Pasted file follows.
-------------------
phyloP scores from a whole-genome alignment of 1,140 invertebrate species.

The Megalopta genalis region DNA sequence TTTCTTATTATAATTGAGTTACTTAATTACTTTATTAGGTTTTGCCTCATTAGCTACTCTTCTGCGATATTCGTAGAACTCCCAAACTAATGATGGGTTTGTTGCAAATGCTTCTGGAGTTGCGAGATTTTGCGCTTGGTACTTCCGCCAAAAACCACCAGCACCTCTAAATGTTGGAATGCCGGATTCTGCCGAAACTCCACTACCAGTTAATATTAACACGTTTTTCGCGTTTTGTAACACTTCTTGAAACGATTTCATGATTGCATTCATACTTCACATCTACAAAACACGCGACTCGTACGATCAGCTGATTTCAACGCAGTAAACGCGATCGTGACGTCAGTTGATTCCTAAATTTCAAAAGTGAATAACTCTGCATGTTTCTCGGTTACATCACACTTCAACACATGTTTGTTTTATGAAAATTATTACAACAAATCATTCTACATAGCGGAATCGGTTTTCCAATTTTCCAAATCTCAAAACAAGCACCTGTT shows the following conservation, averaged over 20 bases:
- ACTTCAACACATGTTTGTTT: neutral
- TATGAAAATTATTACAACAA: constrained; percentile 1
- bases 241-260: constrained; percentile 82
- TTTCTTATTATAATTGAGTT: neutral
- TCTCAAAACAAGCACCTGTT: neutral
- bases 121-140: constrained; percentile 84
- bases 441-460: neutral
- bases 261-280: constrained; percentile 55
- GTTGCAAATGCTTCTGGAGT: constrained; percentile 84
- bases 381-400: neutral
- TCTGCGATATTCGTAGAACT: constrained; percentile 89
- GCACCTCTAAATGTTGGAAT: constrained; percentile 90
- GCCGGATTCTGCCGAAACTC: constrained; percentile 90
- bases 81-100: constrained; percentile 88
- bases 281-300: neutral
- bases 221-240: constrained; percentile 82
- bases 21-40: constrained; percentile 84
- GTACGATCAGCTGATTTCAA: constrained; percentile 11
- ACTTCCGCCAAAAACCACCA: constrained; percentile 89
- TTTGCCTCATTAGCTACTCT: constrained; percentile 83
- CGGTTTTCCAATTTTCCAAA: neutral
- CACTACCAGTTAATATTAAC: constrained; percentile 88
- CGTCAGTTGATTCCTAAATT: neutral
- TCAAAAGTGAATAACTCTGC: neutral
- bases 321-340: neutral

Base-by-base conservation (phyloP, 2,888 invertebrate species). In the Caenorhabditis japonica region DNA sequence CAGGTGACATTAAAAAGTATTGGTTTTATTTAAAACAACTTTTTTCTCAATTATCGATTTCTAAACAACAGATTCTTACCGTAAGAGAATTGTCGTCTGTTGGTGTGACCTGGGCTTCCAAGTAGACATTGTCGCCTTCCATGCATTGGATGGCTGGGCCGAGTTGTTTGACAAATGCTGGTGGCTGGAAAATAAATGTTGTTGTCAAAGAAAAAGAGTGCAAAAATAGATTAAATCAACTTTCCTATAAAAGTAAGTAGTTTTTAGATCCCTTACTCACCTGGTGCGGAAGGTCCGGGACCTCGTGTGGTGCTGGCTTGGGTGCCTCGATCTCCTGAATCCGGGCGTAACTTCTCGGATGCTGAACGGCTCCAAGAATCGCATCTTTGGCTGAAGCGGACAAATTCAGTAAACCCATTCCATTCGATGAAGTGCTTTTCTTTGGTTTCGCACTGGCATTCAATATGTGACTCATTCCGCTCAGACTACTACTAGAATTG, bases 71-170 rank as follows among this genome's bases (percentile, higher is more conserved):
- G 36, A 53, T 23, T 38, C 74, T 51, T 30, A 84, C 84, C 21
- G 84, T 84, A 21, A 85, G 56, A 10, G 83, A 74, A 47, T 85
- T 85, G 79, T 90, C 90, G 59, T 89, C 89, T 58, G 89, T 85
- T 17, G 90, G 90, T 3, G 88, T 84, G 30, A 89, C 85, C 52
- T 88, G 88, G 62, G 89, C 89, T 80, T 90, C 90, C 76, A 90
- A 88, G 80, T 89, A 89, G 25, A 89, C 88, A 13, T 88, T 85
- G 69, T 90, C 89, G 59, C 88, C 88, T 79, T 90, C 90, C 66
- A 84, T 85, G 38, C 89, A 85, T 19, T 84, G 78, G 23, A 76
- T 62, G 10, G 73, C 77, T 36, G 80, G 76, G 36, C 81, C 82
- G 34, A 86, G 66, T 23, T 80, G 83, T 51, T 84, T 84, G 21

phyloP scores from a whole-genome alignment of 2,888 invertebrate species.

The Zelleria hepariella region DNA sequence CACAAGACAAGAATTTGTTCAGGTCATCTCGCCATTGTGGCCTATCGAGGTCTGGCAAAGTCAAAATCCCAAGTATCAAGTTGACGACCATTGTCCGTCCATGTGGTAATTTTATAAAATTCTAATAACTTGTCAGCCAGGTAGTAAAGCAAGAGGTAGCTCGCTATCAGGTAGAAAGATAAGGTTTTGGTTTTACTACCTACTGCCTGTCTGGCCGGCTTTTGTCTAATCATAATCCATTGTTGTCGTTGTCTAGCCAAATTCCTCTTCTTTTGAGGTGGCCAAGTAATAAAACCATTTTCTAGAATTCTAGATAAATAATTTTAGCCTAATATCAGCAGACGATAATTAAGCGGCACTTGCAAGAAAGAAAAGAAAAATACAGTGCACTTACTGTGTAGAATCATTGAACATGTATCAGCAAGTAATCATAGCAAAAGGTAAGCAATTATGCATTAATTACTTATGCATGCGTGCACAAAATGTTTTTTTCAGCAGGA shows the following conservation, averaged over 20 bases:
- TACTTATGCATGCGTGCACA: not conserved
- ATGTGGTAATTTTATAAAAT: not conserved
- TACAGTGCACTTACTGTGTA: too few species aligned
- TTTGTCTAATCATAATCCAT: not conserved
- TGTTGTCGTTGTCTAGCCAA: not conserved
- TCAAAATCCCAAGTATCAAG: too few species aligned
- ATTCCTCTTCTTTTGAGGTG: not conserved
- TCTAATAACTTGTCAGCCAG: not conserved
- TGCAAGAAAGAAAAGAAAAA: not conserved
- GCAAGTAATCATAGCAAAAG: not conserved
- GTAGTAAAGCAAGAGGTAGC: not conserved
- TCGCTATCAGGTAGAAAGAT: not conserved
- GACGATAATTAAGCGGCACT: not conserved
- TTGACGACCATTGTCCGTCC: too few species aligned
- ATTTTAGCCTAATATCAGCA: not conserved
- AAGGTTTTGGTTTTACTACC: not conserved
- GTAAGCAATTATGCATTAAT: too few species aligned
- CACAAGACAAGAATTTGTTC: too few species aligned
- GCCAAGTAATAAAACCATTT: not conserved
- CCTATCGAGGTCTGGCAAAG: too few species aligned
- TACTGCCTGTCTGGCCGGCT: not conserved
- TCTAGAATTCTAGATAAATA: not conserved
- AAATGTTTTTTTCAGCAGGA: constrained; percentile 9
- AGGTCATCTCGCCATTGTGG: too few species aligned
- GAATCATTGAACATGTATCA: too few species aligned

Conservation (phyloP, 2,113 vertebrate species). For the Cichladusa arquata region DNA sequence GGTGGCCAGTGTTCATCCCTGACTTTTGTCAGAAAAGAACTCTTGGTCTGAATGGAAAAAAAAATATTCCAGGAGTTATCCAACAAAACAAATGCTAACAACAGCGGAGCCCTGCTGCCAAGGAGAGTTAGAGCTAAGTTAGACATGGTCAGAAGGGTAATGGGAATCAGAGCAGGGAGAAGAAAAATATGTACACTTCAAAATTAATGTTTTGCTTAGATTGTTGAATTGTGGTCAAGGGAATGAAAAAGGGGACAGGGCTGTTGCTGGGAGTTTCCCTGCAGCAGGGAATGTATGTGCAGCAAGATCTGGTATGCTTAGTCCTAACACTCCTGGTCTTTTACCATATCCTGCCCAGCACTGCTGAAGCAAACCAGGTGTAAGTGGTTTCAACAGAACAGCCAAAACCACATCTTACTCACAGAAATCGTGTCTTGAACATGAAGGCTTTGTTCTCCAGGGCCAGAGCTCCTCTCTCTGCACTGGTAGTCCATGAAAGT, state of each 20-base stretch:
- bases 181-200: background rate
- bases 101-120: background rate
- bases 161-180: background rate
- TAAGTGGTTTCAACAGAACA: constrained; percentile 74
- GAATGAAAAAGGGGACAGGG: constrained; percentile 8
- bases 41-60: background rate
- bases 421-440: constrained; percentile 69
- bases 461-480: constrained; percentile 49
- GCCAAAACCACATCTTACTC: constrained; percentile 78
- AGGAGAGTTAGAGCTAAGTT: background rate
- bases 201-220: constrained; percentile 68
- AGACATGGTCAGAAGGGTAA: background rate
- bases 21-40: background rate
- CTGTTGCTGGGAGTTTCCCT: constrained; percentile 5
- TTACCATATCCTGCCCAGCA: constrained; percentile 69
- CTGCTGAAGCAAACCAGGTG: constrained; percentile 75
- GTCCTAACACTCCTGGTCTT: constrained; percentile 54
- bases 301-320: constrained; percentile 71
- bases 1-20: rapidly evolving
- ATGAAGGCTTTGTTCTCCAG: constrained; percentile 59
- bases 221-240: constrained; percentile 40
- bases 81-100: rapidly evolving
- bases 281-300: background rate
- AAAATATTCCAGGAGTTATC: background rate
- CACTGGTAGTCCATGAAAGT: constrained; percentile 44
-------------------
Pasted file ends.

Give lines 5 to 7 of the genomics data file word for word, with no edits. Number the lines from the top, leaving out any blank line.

- bases 241-260: constrained; percentile 82
- TTTCTTATTATAATTGAGTT: neutral
- TCTCAAAACAAGCACCTGTT: neutral